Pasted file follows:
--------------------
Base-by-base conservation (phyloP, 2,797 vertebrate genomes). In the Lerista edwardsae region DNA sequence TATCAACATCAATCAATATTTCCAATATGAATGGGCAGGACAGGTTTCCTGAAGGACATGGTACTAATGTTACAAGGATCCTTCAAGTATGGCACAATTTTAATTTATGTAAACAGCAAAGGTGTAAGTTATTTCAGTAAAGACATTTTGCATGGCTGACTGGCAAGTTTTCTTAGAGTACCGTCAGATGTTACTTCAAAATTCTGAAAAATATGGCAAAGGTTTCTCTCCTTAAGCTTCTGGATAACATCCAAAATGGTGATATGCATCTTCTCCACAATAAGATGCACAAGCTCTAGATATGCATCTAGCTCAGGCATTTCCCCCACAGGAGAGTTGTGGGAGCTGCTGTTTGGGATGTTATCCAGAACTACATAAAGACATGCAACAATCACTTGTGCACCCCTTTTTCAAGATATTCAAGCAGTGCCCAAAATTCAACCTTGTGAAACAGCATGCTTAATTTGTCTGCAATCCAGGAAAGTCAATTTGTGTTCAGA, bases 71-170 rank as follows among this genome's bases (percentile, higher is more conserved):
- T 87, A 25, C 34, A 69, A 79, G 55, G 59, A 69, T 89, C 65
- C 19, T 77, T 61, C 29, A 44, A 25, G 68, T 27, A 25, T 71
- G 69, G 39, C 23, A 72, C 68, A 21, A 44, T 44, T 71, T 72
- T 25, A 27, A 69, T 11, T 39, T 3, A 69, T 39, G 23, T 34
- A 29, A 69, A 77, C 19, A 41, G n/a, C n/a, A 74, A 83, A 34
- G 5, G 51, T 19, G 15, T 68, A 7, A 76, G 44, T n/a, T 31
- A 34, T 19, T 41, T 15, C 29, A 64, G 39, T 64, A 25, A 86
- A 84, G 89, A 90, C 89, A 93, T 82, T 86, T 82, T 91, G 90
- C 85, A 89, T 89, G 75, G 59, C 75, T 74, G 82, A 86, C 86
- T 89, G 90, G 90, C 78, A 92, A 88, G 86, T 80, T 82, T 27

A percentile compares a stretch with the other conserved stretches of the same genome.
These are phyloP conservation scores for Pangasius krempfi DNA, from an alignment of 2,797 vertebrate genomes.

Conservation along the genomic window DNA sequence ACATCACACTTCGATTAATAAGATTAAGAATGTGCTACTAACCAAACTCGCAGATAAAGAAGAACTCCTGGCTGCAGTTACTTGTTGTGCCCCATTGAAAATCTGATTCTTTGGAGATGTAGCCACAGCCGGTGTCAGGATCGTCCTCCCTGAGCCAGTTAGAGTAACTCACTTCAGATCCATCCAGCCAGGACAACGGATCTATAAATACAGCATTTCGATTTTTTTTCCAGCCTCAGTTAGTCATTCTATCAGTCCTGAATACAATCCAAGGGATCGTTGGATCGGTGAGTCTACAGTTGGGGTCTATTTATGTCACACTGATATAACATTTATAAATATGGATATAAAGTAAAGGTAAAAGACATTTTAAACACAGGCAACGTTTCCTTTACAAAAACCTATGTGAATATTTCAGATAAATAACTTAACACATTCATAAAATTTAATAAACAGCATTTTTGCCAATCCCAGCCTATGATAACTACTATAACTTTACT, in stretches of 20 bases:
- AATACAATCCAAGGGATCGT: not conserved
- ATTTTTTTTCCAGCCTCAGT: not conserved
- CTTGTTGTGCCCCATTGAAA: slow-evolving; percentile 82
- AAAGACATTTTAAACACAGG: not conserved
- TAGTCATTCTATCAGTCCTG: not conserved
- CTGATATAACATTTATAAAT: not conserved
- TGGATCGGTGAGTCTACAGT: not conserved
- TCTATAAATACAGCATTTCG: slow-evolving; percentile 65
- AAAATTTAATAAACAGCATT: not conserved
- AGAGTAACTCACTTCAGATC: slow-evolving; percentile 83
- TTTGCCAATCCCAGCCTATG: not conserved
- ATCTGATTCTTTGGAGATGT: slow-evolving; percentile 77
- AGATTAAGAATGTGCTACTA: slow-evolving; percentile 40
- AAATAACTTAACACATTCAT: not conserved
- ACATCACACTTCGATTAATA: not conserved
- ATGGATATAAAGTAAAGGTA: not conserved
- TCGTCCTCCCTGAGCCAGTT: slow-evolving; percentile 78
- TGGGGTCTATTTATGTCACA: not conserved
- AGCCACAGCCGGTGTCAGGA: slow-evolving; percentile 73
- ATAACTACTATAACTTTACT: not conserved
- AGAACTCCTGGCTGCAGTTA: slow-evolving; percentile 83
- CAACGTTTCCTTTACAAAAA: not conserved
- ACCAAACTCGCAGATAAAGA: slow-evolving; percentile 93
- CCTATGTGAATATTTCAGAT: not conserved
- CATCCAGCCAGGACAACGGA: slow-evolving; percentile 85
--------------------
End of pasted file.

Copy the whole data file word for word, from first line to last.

Base-by-base conservation (phyloP, 2,797 vertebrate genomes). In the Lerista edwardsae region DNA sequence TATCAACATCAATCAATATTTCCAATATGAATGGGCAGGACAGGTTTCCTGAAGGACATGGTACTAATGTTACAAGGATCCTTCAAGTATGGCACAATTTTAATTTATGTAAACAGCAAAGGTGTAAGTTATTTCAGTAAAGACATTTTGCATGGCTGACTGGCAAGTTTTCTTAGAGTACCGTCAGATGTTACTTCAAAATTCTGAAAAATATGGCAAAGGTTTCTCTCCTTAAGCTTCTGGATAACATCCAAAATGGTGATATGCATCTTCTCCACAATAAGATGCACAAGCTCTAGATATGCATCTAGCTCAGGCATTTCCCCCACAGGAGAGTTGTGGGAGCTGCTGTTTGGGATGTTATCCAGAACTACATAAAGACATGCAACAATCACTTGTGCACCCCTTTTTCAAGATATTCAAGCAGTGCCCAAAATTCAACCTTGTGAAACAGCATGCTTAATTTGTCTGCAATCCAGGAAAGTCAATTTGTGTTCAGA, bases 71-170 rank as follows among this genome's bases (percentile, higher is more conserved):
- T 87, A 25, C 34, A 69, A 79, G 55, G 59, A 69, T 89, C 65
- C 19, T 77, T 61, C 29, A 44, A 25, G 68, T 27, A 25, T 71
- G 69, G 39, C 23, A 72, C 68, A 21, A 44, T 44, T 71, T 72
- T 25, A 27, A 69, T 11, T 39, T 3, A 69, T 39, G 23, T 34
- A 29, A 69, A 77, C 19, A 41, G n/a, C n/a, A 74, A 83, A 34
- G 5, G 51, T 19, G 15, T 68, A 7, A 76, G 44, T n/a, T 31
- A 34, T 19, T 41, T 15, C 29, A 64, G 39, T 64, A 25, A 86
- A 84, G 89, A 90, C 89, A 93, T 82, T 86, T 82, T 91, G 90
- C 85, A 89, T 89, G 75, G 59, C 75, T 74, G 82, A 86, C 86
- T 89, G 90, G 90, C 78, A 92, A 88, G 86, T 80, T 82, T 27

A percentile compares a stretch with the other conserved stretches of the same genome.
These are phyloP conservation scores for Pangasius krempfi DNA, from an alignment of 2,797 vertebrate genomes.

Conservation along the genomic window DNA sequence ACATCACACTTCGATTAATAAGATTAAGAATGTGCTACTAACCAAACTCGCAGATAAAGAAGAACTCCTGGCTGCAGTTACTTGTTGTGCCCCATTGAAAATCTGATTCTTTGGAGATGTAGCCACAGCCGGTGTCAGGATCGTCCTCCCTGAGCCAGTTAGAGTAACTCACTTCAGATCCATCCAGCCAGGACAACGGATCTATAAATACAGCATTTCGATTTTTTTTCCAGCCTCAGTTAGTCATTCTATCAGTCCTGAATACAATCCAAGGGATCGTTGGATCGGTGAGTCTACAGTTGGGGTCTATTTATGTCACACTGATATAACATTTATAAATATGGATATAAAGTAAAGGTAAAAGACATTTTAAACACAGGCAACGTTTCCTTTACAAAAACCTATGTGAATATTTCAGATAAATAACTTAACACATTCATAAAATTTAATAAACAGCATTTTTGCCAATCCCAGCCTATGATAACTACTATAACTTTACT, in stretches of 20 bases:
- AATACAATCCAAGGGATCGT: not conserved
- ATTTTTTTTCCAGCCTCAGT: not conserved
- CTTGTTGTGCCCCATTGAAA: slow-evolving; percentile 82
- AAAGACATTTTAAACACAGG: not conserved
- TAGTCATTCTATCAGTCCTG: not conserved
- CTGATATAACATTTATAAAT: not conserved
- TGGATCGGTGAGTCTACAGT: not conserved
- TCTATAAATACAGCATTTCG: slow-evolving; percentile 65
- AAAATTTAATAAACAGCATT: not conserved
- AGAGTAACTCACTTCAGATC: slow-evolving; percentile 83
- TTTGCCAATCCCAGCCTATG: not conserved
- ATCTGATTCTTTGGAGATGT: slow-evolving; percentile 77
- AGATTAAGAATGTGCTACTA: slow-evolving; percentile 40
- AAATAACTTAACACATTCAT: not conserved
- ACATCACACTTCGATTAATA: not conserved
- ATGGATATAAAGTAAAGGTA: not conserved
- TCGTCCTCCCTGAGCCAGTT: slow-evolving; percentile 78
- TGGGGTCTATTTATGTCACA: not conserved
- AGCCACAGCCGGTGTCAGGA: slow-evolving; percentile 73
- ATAACTACTATAACTTTACT: not conserved
- AGAACTCCTGGCTGCAGTTA: slow-evolving; percentile 83
- CAACGTTTCCTTTACAAAAA: not conserved
- ACCAAACTCGCAGATAAAGA: slow-evolving; percentile 93
- CCTATGTGAATATTTCAGAT: not conserved
- CATCCAGCCAGGACAACGGA: slow-evolving; percentile 85